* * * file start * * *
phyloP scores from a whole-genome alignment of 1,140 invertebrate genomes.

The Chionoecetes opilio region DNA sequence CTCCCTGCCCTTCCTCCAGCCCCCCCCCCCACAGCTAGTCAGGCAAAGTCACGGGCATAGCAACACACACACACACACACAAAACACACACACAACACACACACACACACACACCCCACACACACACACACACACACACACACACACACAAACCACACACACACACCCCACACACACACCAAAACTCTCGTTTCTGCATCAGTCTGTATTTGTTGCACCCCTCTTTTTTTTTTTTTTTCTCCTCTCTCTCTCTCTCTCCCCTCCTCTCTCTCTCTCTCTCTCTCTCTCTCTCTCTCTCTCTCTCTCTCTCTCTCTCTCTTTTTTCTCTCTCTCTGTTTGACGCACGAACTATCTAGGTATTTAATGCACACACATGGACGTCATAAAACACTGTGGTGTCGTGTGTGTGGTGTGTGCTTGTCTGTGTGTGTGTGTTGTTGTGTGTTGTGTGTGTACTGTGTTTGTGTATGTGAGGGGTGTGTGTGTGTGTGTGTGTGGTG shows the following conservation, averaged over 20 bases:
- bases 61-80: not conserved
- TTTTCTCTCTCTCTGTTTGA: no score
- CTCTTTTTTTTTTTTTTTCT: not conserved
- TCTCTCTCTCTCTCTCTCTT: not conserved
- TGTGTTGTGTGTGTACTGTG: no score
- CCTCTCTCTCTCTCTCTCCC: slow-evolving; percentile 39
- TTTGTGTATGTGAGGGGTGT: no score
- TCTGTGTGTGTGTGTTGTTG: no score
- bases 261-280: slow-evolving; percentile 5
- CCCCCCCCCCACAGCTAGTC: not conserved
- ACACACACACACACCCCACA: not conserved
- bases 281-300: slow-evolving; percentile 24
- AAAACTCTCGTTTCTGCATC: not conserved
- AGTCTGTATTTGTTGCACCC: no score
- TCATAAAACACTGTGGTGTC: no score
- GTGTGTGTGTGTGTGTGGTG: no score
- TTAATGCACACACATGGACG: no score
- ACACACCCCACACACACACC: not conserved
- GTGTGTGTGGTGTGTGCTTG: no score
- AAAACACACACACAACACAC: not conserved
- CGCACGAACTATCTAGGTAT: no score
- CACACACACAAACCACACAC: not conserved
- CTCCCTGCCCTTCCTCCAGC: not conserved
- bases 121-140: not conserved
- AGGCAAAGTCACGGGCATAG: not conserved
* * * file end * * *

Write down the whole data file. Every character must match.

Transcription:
phyloP scores from a whole-genome alignment of 1,140 invertebrate genomes.

The Chionoecetes opilio region DNA sequence CTCCCTGCCCTTCCTCCAGCCCCCCCCCCCACAGCTAGTCAGGCAAAGTCACGGGCATAGCAACACACACACACACACACAAAACACACACACAACACACACACACACACACACCCCACACACACACACACACACACACACACACACACAAACCACACACACACACCCCACACACACACCAAAACTCTCGTTTCTGCATCAGTCTGTATTTGTTGCACCCCTCTTTTTTTTTTTTTTTCTCCTCTCTCTCTCTCTCTCCCCTCCTCTCTCTCTCTCTCTCTCTCTCTCTCTCTCTCTCTCTCTCTCTCTCTCTCTCTCTTTTTTCTCTCTCTCTGTTTGACGCACGAACTATCTAGGTATTTAATGCACACACATGGACGTCATAAAACACTGTGGTGTCGTGTGTGTGGTGTGTGCTTGTCTGTGTGTGTGTGTTGTTGTGTGTTGTGTGTGTACTGTGTTTGTGTATGTGAGGGGTGTGTGTGTGTGTGTGTGTGGTG shows the following conservation, averaged over 20 bases:
- bases 61-80: not conserved
- TTTTCTCTCTCTCTGTTTGA: no score
- CTCTTTTTTTTTTTTTTTCT: not conserved
- TCTCTCTCTCTCTCTCTCTT: not conserved
- TGTGTTGTGTGTGTACTGTG: no score
- CCTCTCTCTCTCTCTCTCCC: slow-evolving; percentile 39
- TTTGTGTATGTGAGGGGTGT: no score
- TCTGTGTGTGTGTGTTGTTG: no score
- bases 261-280: slow-evolving; percentile 5
- CCCCCCCCCCACAGCTAGTC: not conserved
- ACACACACACACACCCCACA: not conserved
- bases 281-300: slow-evolving; percentile 24
- AAAACTCTCGTTTCTGCATC: not conserved
- AGTCTGTATTTGTTGCACCC: no score
- TCATAAAACACTGTGGTGTC: no score
- GTGTGTGTGTGTGTGTGGTG: no score
- TTAATGCACACACATGGACG: no score
- ACACACCCCACACACACACC: not conserved
- GTGTGTGTGGTGTGTGCTTG: no score
- AAAACACACACACAACACAC: not conserved
- CGCACGAACTATCTAGGTAT: no score
- CACACACACAAACCACACAC: not conserved
- CTCCCTGCCCTTCCTCCAGC: not conserved
- bases 121-140: not conserved
- AGGCAAAGTCACGGGCATAG: not conserved